but not for long.

Oonah V Joslin 23


Paint Box Philosophy Shades of green jade, bottle, Brunswick, sap, emerald, forest mine all mine. I find the perfect purple for tree trunks. Ask my mother what the white is for. At twelve I’ve twelve long months ahead in which to dance and dare to read, write, paint and be this living book. White is for mixing. Jaded, control illusory, sap dry. The older self, afraid, seeks ochre-rich shades; warmth for the sombre crimson of my own, dear blood. White was for muddying.

Oonah V Joslin 24


Biographical note: Michal Loughran Michael Loughran, 22, was born and raised in Belfast, Northern Ireland. He spends much of his time wandering with a notepad and an untrustworthy biro. He's had work published with Crannog, The Poetry Bus, wordlegs, inksweat&tears and The Journal.

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The Daily Peals. Clappers interrupt each morning with laboured, sonorous thwacks. Birds skitter on branches, and scarper no competing with that racket! They even meddle with thoughts; an oxidized bell welcomes itself to tea, custard creams and the remote. It is enough to drive you mad, a bit like Sweeney, the mad king. Was he really? S'pose he wanted peace from bells that cluttered the country and it was all an elaborate ruse? Never just the one, either. Many ring, often just out of sync, each toll louder than the previous. Do bell-ringers pant and tug their ropes in competition? There is even the Angelus on RTÉ. Not ringing through foggy dew, but T.V, making each chew on dinner considered, like a dog caught with a slipper.

Michael Loughran

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Concern for the Dead.

Be certain about it, then bury me. Tumble me into a trench. Drop me into the deeps of a cave. Get an axe. Excoriate. Feast on strips and slabs. Slather my skull in red ochre... No. Put me to rest among others. Nestle a pet between my ankles. Sprinkle the grave with periwinkles. Make sure I'm anatomically correct, that my legs and arms are in check. Lend me a sword, lay it lengthwise, pommel against my chin, east to west. Elevate the ground. Build a mound. Construct a dolmen like Poulnabrone. Embalm me. Scramble my brain. Replace my eyes with obsidian...

Do whatever it takes, then leave.

Leave the body to deteriorate and convert what it was, again, as it always has, and will again until all remaining stars go out.

Michael Loughran 27


Batman in Carnlough.

I left him there, slanted-eyes skyward, somewhere near the marram, half-buried as a wall of cumulonimbus edged in;

granules accrued on his grey-blue suit, submerged a yellow belt, black boots, black cape, and swallowed a prong-eared cowl...

I look back and wonder if the tide came and rescued him. If, from the shallow grave, it delivered him, and returned him to Gotham.

Michael Loughran 28


Bellurgan Point: A Portrait.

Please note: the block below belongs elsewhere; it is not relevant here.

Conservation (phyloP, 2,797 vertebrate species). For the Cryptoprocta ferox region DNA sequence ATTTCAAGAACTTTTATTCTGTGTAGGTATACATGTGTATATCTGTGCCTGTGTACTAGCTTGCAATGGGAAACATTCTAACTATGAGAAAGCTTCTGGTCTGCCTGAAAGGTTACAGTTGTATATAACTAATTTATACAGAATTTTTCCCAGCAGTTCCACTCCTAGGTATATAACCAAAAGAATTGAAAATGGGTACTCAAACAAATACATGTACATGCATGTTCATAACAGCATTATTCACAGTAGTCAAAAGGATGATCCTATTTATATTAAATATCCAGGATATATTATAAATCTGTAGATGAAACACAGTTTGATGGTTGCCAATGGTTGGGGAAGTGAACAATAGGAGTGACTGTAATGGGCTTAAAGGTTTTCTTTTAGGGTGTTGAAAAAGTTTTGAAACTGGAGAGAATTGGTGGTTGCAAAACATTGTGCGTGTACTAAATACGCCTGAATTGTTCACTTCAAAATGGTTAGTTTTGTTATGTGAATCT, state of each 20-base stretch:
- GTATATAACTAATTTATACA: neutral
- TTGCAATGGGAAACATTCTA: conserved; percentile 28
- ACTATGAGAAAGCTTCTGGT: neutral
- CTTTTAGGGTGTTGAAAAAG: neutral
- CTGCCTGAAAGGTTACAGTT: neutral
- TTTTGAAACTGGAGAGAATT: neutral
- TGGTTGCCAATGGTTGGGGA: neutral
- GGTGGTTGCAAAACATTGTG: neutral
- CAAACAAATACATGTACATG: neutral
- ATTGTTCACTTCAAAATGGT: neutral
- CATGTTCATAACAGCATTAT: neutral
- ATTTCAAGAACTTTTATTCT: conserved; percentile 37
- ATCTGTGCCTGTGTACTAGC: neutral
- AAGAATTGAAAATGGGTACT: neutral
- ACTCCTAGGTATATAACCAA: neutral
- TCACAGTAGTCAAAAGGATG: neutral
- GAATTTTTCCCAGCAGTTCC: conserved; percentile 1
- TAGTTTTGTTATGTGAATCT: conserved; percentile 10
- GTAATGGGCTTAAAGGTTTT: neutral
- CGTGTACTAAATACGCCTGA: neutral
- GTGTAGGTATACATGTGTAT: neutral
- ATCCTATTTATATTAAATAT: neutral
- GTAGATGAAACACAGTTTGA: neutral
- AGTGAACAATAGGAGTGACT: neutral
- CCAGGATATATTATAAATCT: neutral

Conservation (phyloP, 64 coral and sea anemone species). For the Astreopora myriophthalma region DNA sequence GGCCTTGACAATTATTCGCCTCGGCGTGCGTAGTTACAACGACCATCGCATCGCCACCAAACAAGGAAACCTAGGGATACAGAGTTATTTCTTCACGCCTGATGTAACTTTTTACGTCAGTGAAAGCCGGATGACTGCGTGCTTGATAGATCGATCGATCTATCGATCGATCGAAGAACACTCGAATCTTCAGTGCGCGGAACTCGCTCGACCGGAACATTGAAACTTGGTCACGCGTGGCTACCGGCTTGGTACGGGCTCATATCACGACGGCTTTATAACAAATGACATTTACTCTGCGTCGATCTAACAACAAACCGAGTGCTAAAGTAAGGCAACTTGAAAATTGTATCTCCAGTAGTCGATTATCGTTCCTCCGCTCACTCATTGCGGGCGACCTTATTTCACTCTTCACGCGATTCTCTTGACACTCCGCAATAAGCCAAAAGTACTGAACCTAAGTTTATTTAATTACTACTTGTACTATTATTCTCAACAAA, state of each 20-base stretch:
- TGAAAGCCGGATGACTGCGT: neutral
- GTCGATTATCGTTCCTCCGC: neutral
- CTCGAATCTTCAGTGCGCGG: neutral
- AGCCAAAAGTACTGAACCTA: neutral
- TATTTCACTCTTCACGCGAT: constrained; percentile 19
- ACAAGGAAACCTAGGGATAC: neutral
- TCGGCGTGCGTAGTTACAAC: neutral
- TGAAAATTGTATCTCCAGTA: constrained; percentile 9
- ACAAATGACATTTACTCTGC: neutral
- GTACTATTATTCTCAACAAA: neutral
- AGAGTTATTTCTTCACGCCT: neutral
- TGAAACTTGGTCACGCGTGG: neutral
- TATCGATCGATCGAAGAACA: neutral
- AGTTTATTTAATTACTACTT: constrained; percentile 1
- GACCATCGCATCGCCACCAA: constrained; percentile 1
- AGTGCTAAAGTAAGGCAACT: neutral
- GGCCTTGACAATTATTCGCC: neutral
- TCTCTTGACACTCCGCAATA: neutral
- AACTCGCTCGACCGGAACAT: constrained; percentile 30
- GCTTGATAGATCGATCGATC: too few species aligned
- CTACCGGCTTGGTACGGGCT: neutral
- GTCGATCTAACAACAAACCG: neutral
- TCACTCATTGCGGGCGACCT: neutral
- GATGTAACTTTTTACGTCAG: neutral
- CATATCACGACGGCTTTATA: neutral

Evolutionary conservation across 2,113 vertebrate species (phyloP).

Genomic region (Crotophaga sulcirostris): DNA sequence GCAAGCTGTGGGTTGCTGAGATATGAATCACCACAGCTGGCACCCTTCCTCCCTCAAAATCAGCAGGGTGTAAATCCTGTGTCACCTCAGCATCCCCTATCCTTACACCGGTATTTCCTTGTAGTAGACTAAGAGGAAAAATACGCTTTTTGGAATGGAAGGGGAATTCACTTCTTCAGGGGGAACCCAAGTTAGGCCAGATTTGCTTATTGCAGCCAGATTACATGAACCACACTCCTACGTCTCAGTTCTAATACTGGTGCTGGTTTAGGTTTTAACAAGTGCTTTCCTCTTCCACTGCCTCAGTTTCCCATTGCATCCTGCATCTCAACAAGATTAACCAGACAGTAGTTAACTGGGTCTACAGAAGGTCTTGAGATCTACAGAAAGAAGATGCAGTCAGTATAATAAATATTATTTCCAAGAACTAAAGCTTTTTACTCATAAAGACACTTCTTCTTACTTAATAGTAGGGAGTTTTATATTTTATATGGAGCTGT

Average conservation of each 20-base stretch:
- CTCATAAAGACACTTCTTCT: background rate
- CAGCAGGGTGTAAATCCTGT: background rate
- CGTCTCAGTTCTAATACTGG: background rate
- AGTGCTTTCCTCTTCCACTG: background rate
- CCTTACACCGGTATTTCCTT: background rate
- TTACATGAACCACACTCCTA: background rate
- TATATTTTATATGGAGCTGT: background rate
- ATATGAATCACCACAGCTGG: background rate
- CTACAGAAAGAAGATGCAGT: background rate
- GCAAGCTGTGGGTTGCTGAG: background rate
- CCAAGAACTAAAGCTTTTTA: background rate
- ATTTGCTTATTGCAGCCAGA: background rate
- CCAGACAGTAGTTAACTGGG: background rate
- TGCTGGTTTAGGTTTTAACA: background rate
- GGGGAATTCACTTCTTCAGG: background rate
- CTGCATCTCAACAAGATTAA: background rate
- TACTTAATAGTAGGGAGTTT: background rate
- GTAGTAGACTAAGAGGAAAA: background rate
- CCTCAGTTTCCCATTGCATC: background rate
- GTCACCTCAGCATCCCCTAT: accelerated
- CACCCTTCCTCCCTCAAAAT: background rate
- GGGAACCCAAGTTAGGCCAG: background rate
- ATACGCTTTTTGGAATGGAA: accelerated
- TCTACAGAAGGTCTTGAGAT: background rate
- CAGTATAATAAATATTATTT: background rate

Landscape fatigues. Sky, a sepulchral expanse, and ground, another sepulchral sheet, though this' muculent, converge on a horizon out on a bitter, rippling sea. On this grey canvas are stranded boats, who bore the brunt of gales and slanted rains, and yet – colour splashes of it on the boats; red, blue, and green leap from grey. Their masts matches. Windows catch faint light.

I find myself among the boats, stomping sediment, forming footprints with each laboured step, peeling flakes of paint, calling crews long disembarked, spooking birds (who, back among long-grassed banks, vanish), inspecting trails of viscera on decks, and tapping panes upon panes in search of hoary seafarers, who may or may not have tall tales to tell, until I lose track of time, and place, and name. So I sit and sink into earth, look back at a pallid cottage reduced in scale, and rest beside a scarred trawler. Blank beams puncture clouds, pools reflect paler heavens, and I wait, wait, wait for some incoming tide. Michael Loughran

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On Ellis Island Breath waxed and waned on windows. Sullied adults and children looked in awe at Manhattan, it gleamed across the way and I stood watching from the present, as mothers bit nails and twisted garments fearing inspections and long detentions or an untimely return home with the lame in a cramped, leaky boat rocking eastward across the vast, sub-zero graveyard. I paced the same scuffed wood floors, and smelt myriad odours; sea, sweat, lovers memories that lingered in stitching. In one frigid room a priest performed make-shift mass, coats as pews, hands gestured skywards: prayers. Did their stoicism lessen on arrival day, now they were but hours away from an expectant cousin, a kindly patron, and a dusty fourth floor room in a tenement? Along the narrow sick-bay corridors, echoes, a thousand tongues, and high-pitched squeals cries as doctors prodded with instruments. I followed the steps of millions into the dock, from weary, aspirational men and women to tourists who flock year upon year to check if a family member survived that journey and got a foothold in that blooming country.

Michael Loughran

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Biographical Note: David McLean David McLean is from Wales but has lived in Sweden since 1987. He lives there with his dog and cats. In addition to six chapbooks, McLean is the author of three full-length poetry collections: CADAVER’S DANCE (Whistling Shade Press, 2008), PUSHING LEMMINGS (Erbacce Press, 2009), and LAUGHING AT FUNERALS (Epic Rites Press, 2010). His first novel HENRIETTA REMEMBERS is coming in 2014. During 2013 a seventh chapbook SHOUTING AT GHOSTS is forthcoming from Grey Book Press. More information

about

McLean can

be

blog http://mourningabortion.blogspot.com/

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found at

his


subject position

the subject posits himself somewhere in the sentence with deliberate gender and massive attacks of ponderous and pompous the golden fucking bowl, insolent subject at home